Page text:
Issaquah family bids bittersweet goodbye after decade in business

June 28, 2011

By Warren Kagarise

Goodfellas Sandwich Shop, a decade-old gathering spot for Issaquah High School sports teams and office workers on lunch breaks, closed June 24 after owners Steve and Melinda Sanelli stacked the last sandwiches.

Jessica Crites (back row, from left), Mario Sanelli, Julie Donate, Stephen Sanelli, Sicily Sanelli, Nolan Graham, Angelina Edwins and Tyler Edwins join Melinda Sanelli (front row, from left) Brody Edwins and Steve Sanelli for a last lunch at Goodfellas Sandwich Shop on June 21. Contributed

Steve Sanelli, a longtime South Cove resident and Issaquah High assistant baseball coach, said business was good, but the impending closure stems from a disagreement between the eatery and the building owner.

“It would be one thing if I was failing in business and we had to close,” he said. “This is something that’s not my choice.”

For Sanelli and other family members, the closure is about more than the bottom line.

“When you’re in business this long, it kind of becomes who you are,” Melinda Sanelli said. “In a way, you feel like you’re being stripped of your personality and how everyone sees you and what you stand for.”

The closure announcement came as a surprise to employees and customers.

Steve Sanelli said the building owner asked in March for the sandwich shop to vacate the space. The family plans to spend the next week packing and selling equipment.

“We have a lot of people who come in, that eat here, that are saddened by the whole idea that we’re closing,” Steve Sanelli said.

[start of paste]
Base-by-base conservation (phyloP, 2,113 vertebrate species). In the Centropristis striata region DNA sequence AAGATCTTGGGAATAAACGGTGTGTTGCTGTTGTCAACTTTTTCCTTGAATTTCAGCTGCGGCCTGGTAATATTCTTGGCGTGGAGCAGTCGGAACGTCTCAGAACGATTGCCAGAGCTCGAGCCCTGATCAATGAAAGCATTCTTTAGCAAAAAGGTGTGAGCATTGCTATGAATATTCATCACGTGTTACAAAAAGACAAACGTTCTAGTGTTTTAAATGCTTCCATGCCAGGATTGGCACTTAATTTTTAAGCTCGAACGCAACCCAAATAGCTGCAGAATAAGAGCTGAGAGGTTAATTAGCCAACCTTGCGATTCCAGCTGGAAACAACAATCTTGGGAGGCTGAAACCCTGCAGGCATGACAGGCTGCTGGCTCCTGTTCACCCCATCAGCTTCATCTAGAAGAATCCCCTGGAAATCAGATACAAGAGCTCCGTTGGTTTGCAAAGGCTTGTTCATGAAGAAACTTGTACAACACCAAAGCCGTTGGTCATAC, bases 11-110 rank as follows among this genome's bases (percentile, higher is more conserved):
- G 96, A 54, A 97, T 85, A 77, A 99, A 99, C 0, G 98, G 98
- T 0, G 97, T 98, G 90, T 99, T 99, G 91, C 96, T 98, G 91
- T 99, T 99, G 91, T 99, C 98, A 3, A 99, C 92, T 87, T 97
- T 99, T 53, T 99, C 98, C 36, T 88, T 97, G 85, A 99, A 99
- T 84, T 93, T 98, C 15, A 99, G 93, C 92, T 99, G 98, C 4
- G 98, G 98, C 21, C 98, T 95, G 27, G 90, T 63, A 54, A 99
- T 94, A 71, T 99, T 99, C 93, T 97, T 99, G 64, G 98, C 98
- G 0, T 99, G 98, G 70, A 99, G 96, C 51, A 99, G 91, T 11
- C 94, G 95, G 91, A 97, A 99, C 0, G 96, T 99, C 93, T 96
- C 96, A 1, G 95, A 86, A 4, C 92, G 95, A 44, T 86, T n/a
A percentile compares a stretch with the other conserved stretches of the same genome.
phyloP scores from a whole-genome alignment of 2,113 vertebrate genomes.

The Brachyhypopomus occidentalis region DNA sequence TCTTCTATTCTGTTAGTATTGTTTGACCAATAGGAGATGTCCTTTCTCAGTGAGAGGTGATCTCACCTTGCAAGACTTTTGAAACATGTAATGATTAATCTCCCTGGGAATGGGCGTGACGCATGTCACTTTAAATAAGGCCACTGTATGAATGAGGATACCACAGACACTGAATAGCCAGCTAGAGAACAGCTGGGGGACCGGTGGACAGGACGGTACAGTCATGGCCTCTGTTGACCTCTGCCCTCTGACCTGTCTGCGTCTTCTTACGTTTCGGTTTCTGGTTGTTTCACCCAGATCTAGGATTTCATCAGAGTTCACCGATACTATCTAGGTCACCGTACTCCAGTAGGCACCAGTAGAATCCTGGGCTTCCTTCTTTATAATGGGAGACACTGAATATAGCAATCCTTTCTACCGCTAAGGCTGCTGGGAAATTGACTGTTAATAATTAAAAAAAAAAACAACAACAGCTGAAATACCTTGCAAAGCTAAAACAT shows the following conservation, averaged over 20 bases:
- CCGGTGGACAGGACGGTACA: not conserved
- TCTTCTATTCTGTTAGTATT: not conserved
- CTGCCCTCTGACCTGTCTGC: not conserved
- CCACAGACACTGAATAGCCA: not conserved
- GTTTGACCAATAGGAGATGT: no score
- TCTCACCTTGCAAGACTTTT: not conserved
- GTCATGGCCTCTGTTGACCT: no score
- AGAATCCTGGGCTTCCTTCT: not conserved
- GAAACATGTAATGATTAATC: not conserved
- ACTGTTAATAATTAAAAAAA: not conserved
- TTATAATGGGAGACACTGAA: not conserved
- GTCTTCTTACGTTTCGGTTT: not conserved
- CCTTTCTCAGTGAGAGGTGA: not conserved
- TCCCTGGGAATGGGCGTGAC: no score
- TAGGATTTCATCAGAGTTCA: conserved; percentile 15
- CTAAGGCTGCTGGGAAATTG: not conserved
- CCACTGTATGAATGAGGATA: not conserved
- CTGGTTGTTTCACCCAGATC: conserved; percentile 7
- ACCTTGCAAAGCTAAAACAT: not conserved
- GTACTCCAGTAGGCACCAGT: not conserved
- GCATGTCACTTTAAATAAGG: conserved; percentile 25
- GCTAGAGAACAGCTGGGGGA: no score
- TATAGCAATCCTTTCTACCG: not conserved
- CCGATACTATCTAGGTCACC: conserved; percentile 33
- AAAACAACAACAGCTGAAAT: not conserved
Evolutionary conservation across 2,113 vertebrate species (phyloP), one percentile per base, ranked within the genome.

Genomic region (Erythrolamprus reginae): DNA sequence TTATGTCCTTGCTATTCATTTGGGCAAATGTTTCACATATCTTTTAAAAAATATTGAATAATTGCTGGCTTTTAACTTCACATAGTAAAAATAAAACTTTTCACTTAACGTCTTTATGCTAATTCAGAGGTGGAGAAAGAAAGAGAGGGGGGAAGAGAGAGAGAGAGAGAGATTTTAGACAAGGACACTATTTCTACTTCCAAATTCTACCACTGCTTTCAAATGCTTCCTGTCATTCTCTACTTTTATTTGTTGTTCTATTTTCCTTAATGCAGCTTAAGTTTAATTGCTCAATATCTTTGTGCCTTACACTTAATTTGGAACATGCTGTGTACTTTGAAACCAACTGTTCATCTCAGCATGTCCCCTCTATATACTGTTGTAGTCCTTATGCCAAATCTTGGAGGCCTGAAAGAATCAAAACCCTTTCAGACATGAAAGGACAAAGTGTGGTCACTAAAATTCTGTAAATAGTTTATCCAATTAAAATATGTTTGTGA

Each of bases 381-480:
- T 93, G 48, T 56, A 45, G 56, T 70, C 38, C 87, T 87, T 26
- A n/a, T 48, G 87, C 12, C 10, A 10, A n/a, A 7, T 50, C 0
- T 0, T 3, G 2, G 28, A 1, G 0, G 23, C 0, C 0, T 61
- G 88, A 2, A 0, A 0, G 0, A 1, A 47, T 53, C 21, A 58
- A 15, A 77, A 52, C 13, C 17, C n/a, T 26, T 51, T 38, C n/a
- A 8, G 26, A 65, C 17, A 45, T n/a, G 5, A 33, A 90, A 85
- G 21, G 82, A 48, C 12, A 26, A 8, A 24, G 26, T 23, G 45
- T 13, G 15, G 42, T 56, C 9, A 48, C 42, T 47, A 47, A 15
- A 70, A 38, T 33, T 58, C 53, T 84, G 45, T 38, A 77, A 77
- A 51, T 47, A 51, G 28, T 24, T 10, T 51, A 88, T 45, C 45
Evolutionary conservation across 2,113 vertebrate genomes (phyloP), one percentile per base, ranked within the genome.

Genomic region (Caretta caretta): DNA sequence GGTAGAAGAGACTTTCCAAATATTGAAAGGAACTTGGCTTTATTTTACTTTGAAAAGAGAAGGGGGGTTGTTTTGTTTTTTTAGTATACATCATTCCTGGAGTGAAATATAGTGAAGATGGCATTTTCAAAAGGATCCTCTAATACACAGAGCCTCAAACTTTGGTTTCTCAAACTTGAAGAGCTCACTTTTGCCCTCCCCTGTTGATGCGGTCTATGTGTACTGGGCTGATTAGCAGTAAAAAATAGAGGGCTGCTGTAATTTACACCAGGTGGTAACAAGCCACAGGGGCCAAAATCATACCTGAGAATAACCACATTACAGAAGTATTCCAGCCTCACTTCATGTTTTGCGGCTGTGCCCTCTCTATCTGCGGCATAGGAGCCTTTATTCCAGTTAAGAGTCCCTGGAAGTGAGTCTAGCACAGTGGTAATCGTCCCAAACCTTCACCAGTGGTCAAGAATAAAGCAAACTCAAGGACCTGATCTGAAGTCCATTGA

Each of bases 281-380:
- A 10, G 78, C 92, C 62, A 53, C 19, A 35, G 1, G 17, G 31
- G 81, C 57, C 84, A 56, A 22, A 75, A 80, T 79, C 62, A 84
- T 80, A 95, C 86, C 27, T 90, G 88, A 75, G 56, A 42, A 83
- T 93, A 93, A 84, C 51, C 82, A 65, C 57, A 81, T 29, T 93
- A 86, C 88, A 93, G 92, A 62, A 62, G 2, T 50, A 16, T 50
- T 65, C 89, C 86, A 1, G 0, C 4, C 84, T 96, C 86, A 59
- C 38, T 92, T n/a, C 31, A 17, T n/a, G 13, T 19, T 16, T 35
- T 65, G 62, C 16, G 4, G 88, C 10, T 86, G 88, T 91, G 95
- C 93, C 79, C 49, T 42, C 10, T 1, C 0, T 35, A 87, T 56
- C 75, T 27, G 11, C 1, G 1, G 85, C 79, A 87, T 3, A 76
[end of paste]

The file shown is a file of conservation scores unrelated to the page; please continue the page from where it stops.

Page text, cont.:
Go out with a bada bing

The husband-and-wife team opened Goodfellas in Eastgate in October 2001, and built a customer base for sandwiches and housemade meatballs and Italian sausage. The menu items’ names nod to “The Sopranos” and mobster films.

Throughout the past decade, almost every Sanelli family member worked at the eatery and so, too, did spouses and significant others. Steve Sanelli’s mother made the meatballs served at Goodfellas. (Steve and Melinda Sanelli’s children all graduated from Issaquah High.)

“A lot of kids, I don’t think, would really want to work with their parents and live with their parents, to be with them 24/7,” daughter Sicily Sanelli said. “But to be honest, it really brought all of us a lot closer together.”

Daughter Angelina Edwins, a Snoqualmie resident, recalled bringing son Brody to play in the back room during stints at the shop.

“What I’m going to miss most is being able to go drop in, have lunch and see people,” she said. “There are so many different friends and family that come in any time of day, any day of the week. You can just be sitting there eating lunch and see someone you haven’t seen in a year or two. Or, one of our good friends might walk in and you can have lunch with them. Just to be able to catch up and see people that you don’t normally see is such a great thing to have.”

Jessica Crites, Melinda Sanelli’s younger sister and a longtime employee at the store, said the upcoming closure is bittersweet.